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Shooting at Madison's Shake the Lake sparks panic, 'stampede'
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Shooting at Madison's Shake the Lake sparks panic, 'stampede'

Shake the Lake shooting scene

A shooting occurred in the John Nolen Drive tunnel under Monona Terrace after the Shake the Lake fireworks show. A 20-year-old man was injured.

Those near the scene of a shooting Saturday night at a Downtown Madison festival described people screaming, children crying and many fleeing in terror after three shots rang out, leaving a 20-year-old man with non-life-threatening injuries.

“It was a lot of panic,” Emma Smalley, 26, said Sunday about the shooting at Shake the Lake near Monona Terrace. “People were just panicked and running and very, very scared.”

Shauna Fox, 20, said it was a “stampede,” with people getting knocked over and parents grabbing confused children as they fled.

The shooting, reported at 10:27 p.m., happened after fireworks had ended and amid a crowd of people in the John Nolen Drive tunnel under Monona Terrace, according to police, who believe the shooter knew the victim. They had announced no arrests or suspects in the incident as of Sunday night.

Yogesh Chawla, a Dane County Board supervisor who was attending the annual Independence Day celebration with his wife and 9-year-old daughter, said they were entering the tunnel from the west to get their bikes when they heard the gunshots and Chawla saw flashes of light.

“We held our daughter’s hand, and we just ran away as fast as we could,” he said.

Smalley, who was east of Monona Terrace about 100 yards away from the shooting, said she could tell right away the “pops” were the sound of gunfire. Smalley is the daughter of Wisconsin State Journal editor John Smalley.

“It was like ‘pop,’ and then ‘pop, pop,’” she said. “When we heard that first one, we all looked over and then we heard the other two.”

“All of the sudden, people were storming past us,” said Fox.

Erik Olsen, who was with Smalley, said he feared they were in the midst of a mass shooting and was relieved when the gunshots stopped. Smalley said the experience left her apprehensive about attending large Downtown events in the future.

“It was just kind of flashing in my mind that I couldn’t believe that this was actually happening,” she said. “Knowing that we do live in a city where this is happening is very scary and surprising.”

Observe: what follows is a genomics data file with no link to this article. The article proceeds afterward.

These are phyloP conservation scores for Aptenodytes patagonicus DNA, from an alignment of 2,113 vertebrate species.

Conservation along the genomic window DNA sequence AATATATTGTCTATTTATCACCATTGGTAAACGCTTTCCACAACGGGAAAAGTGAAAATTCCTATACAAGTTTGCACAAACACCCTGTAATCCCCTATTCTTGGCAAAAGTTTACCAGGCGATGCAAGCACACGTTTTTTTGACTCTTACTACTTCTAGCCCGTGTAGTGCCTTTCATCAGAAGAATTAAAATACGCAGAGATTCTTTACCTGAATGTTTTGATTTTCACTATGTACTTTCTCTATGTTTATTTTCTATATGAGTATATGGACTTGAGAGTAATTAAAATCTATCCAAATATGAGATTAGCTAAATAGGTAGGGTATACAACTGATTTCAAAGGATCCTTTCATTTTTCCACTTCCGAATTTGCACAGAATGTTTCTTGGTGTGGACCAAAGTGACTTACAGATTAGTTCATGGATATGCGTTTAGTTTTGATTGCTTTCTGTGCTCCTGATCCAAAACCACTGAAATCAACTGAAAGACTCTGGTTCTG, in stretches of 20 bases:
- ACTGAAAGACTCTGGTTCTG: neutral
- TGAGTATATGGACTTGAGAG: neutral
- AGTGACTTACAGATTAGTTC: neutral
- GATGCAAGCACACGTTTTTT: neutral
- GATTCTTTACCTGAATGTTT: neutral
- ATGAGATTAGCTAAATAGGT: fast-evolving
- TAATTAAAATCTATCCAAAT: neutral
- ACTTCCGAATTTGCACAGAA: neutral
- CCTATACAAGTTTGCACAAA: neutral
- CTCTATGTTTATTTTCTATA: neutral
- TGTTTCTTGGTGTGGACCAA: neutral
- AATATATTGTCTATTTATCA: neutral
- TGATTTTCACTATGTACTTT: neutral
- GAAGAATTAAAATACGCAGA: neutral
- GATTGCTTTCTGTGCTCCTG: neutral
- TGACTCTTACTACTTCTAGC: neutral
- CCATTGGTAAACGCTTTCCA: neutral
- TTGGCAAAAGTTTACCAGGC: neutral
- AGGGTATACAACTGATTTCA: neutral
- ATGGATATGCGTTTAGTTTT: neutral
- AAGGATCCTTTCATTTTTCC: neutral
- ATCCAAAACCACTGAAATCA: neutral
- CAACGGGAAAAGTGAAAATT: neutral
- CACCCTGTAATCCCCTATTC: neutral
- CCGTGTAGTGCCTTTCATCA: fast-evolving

In addition to the 20-year-old who was injured, an officer suffered a leg injury after falling from a concrete barrier while assisting in the aftermath of the shooting, police reported. Ald. Mike Verveer, who represents the Downtown area, said the officer was released from the hospital Sunday morning on crutches.

Security unclear

Neither Mayor Satya Rhodes-Conway nor Madison police chief Mike Koval would go into detail Sunday about what kinds of security were in place for Shake the Lake, and organizer Big Top Sports and Entertainment did not respond to multiple requests for comment.

In a statement, Rhodes-Conway said security included a “private/public partnership” and a “significant number” of Madison police officers, but she plans to work with police and others to enhance security at the event and other similar events in the future.

In the tunnel

Emergency personnel respond to a shooting Saturday night in the John Nolen Drive tunnel under Monona Terrace.

“It is entirely unacceptable that someone brought a gun to ... an event enjoyed by thousands of people, including many children,” she said.

Verveer said the police presence at Shake the Lake has increased every year since it began in 2015, and there were “many, many dozens of MPD personnel” working the event. Police for the first time also used drones to monitor the crowds, he said.

Koval in a statement called the shooting “an anomaly, an outlier, and is not the defining narrative for this annual event,” adding that it could have happened anywhere in the city.

Other instances

Verveer compared the incident to fights that have broken out among those in their teens and 20s “under cover of darkness.” He pointed to violence during Freakfest, Madison’s annual Halloween celebration on State Street, and the city’s former Independence Day celebration, Rhythm & Booms, at Warner Park, as well as at the Dane County Fair. A fight between young people also broke out at Shake the Lake in 2016, but no one was injured, he said.

He said Downtown has some of the lowest rates of shots fired compared to other parts of the city, and he expected other popular Downtown events planned for this summer — especially those during the day, such as Concerts on Square and Taste of Madison — would be safe.

Rhodes-Conway used the incident to blame the Republican-controlled Legislature for its failure to pass tougher gun laws.

“Our job is made more difficult by a state Legislature that advances reckless gun laws and at the same time curtails the rights of cities to take further action,” she said.

‘Sheer dumb luck’

Given the density of the crowd and the number of shots fired, Verveer said it was perhaps “only by the virtue of sheer dumb luck” that Saturday’s shooting did not result in a larger tragedy. But he remained hopeful for increased safety in the future.

“I don’t think this one incident is going to mar the future of Shake the Lake,” he said. “The organizers and the city will all redouble our planning efforts for next year’s event to do everything in our power to make sure violence isn’t repeated at the 2020 celebration.”

Chawla said the incident was contained “very quickly and professionally,” and that officers talked with his daughter, Marigold, other children and adults to reassure them that everything was OK.

Police are asking anyone with information about the shooting, including any video, to contact Crime Stoppers at 608-266-6014.

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